Social City

Mar 06 2011

I didn’t blog about Social City so much (Playdom discouraged blogging about our games), but I played it a lot in early 2010, both alone and with Miranda. (We had a tradition where I would earn in-game coins during the week and then over the weekend we’d figure out where to place items in our city.) As the city evolved, we’d have to figure out where to place new buildings in such a way that it didn’t destroy the character of the existing city, and led to a city that we could imagine we’d want to live in.

Here’s a tour of our city.

The starter area of the city

The game starts you off with a factory, a few houses, and a nascent town square; this is what that starter area eventually turned into.

Our main residential area

We expanded those houses into a residential area. We tried to avoid putting single-family houses right next to factories, but they’re not too far away, with a little bit of buffering provided by larger buildings.

The industrial part of town

We put all the factories together: smog central. Other industrial buildings went there as well, e.g. the radio tower and the water tank.

The town square

The town square is the heart of the city. I really liked it when they released the brick road: I thought it worked well as an accent around the square. The early government buildings and parks went here.

The main shopping district

We wanted to find a place for every non-premium building somewhere in town. In my mind, I divided retail buildings into upscale and downscale, and put the more upscale ones over here, next to the town square on the opposite side from the factories.

Second shopping district

The other retail buildings went south of the town square, near where the factories were located; aside from expressing elitism and class structure, this also was done for the pragmatic reason that they were generally more enclosed: you can put a movie theatre or a megamart next to a factory without ruining the experience.

Government and other imposing buildings

As we leveled up, we unlocked more impressive government buildings; these we put in an area southwest of the town square, along with similarly constructed buildings such as large banks.

School and dirt road

On the edge of the residential area we put the school; also, to represent the transition from town, we added a dirt road leading to a wooded area.

Large animal row

From the beginning, large animals were available as gifts. I would have been happy to have not placed these in the city at all—I wouldn’t want to live in a city with giant animal statues!—but Miranda overruled me. So, as a compromise, we put them in a row, forming a border between the factory district and a recreation area.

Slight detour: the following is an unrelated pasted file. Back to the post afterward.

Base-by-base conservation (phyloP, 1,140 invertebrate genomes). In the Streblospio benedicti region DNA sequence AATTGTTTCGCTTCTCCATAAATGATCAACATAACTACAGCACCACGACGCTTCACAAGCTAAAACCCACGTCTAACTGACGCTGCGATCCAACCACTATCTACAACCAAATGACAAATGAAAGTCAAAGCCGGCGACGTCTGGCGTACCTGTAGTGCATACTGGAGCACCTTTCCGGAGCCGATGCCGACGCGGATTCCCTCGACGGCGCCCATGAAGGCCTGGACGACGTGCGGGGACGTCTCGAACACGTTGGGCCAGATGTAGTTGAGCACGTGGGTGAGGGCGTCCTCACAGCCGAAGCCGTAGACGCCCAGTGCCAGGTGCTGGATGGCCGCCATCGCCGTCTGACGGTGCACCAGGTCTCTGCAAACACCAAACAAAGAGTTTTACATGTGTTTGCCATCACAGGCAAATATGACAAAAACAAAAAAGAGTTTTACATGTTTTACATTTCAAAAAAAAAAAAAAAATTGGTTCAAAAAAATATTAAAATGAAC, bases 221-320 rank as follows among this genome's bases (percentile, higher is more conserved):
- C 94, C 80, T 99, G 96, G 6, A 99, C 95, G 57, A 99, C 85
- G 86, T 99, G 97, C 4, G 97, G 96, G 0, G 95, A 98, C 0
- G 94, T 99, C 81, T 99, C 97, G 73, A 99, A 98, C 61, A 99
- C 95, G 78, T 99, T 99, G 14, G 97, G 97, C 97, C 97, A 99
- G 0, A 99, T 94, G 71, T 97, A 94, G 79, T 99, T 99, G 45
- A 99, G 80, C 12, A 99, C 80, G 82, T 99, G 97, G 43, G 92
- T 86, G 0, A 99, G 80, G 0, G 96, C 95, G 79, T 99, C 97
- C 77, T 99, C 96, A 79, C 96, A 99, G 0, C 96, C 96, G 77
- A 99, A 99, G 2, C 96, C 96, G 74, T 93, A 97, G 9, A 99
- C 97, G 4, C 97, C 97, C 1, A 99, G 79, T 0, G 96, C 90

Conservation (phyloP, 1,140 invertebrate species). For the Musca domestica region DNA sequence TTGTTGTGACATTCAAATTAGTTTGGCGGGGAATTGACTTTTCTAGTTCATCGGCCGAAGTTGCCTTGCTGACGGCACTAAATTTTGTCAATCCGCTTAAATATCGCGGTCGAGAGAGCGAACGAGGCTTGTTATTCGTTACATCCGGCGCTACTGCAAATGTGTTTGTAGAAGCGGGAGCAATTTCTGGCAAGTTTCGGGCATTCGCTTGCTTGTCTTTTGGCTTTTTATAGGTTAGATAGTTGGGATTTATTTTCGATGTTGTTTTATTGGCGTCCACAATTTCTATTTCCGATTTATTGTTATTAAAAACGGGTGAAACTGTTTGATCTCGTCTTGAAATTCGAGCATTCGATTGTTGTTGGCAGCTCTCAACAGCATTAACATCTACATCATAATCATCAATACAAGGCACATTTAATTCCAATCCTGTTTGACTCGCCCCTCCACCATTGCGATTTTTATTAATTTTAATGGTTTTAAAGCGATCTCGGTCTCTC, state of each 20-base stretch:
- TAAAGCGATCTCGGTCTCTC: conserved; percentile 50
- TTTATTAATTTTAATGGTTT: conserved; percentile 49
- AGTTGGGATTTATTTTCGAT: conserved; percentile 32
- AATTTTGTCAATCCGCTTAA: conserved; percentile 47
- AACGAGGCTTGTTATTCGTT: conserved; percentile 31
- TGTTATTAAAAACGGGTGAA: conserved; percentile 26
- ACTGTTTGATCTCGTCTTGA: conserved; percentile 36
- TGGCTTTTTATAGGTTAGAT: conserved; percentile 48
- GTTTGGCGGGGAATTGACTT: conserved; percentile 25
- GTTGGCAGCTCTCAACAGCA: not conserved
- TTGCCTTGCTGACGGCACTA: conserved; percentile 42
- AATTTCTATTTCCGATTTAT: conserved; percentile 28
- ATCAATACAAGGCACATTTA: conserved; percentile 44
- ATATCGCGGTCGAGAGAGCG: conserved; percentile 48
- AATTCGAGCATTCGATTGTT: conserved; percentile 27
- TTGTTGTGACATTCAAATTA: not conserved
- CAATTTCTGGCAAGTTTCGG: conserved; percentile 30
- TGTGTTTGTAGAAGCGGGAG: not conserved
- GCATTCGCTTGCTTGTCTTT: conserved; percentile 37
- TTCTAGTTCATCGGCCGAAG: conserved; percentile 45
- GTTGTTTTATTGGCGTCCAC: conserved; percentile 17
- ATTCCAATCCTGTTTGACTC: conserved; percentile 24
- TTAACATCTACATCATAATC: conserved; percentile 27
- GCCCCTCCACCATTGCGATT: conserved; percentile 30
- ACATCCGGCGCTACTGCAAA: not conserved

Recreation area

Here’s the recreation area: it’s also next to the residential district, on the other side from the schools. Lots of parks, lots of sports fields, one of only two places in town where I broke down and put parking lots.

A river and rocky trees

When the game was launched, it didn’t have water, so people ended up using blue flowers to represent rivers. So we placed that as a border on the southeast side of town, near the recreation area; on the far side of the river, we put trees and rock outcroppings.

Japanese district

Once they’d fleshed out standard building types, the game team started releasing various themed gift sets. The first one of those (and the only one that I placed in my main city) was the Japanese theme, and I really liked it: nice architecture, I like the cherry blossoms lining the paths.

The entire city

And here’s what it looks like when you put it all together!

The static pictures above don’t really do the game justice: a lot of its charm comes from its animations. (Both for individual buildings and for vehicles and pedestrians roaming the streams.) Here’s a tour through some of them; my apologies for the bad cropping, I’ll find a better way to do screencasts if I start to make a habit of them. (Anybody have screencast software for the Mac that they recommend?)

3 responses so far

  1. […] engine, so you’ll see the same isometric view and the same sort of charming animations as in that game. And I played it quite a bit last year, and rather enjoyed […]

  2. […] of multiplayer servers) almost entirely absent in Minecraft. Nonetheless, as much as I’ve enjoyed other construction games recently (Social City being the most prominent example), Minecraft does a […]

  3. […] fit into our city, how they suggested we should evolve our city next. I gave a tour of my city on my other blog; we really enjoyed evolving the city to get it to that […]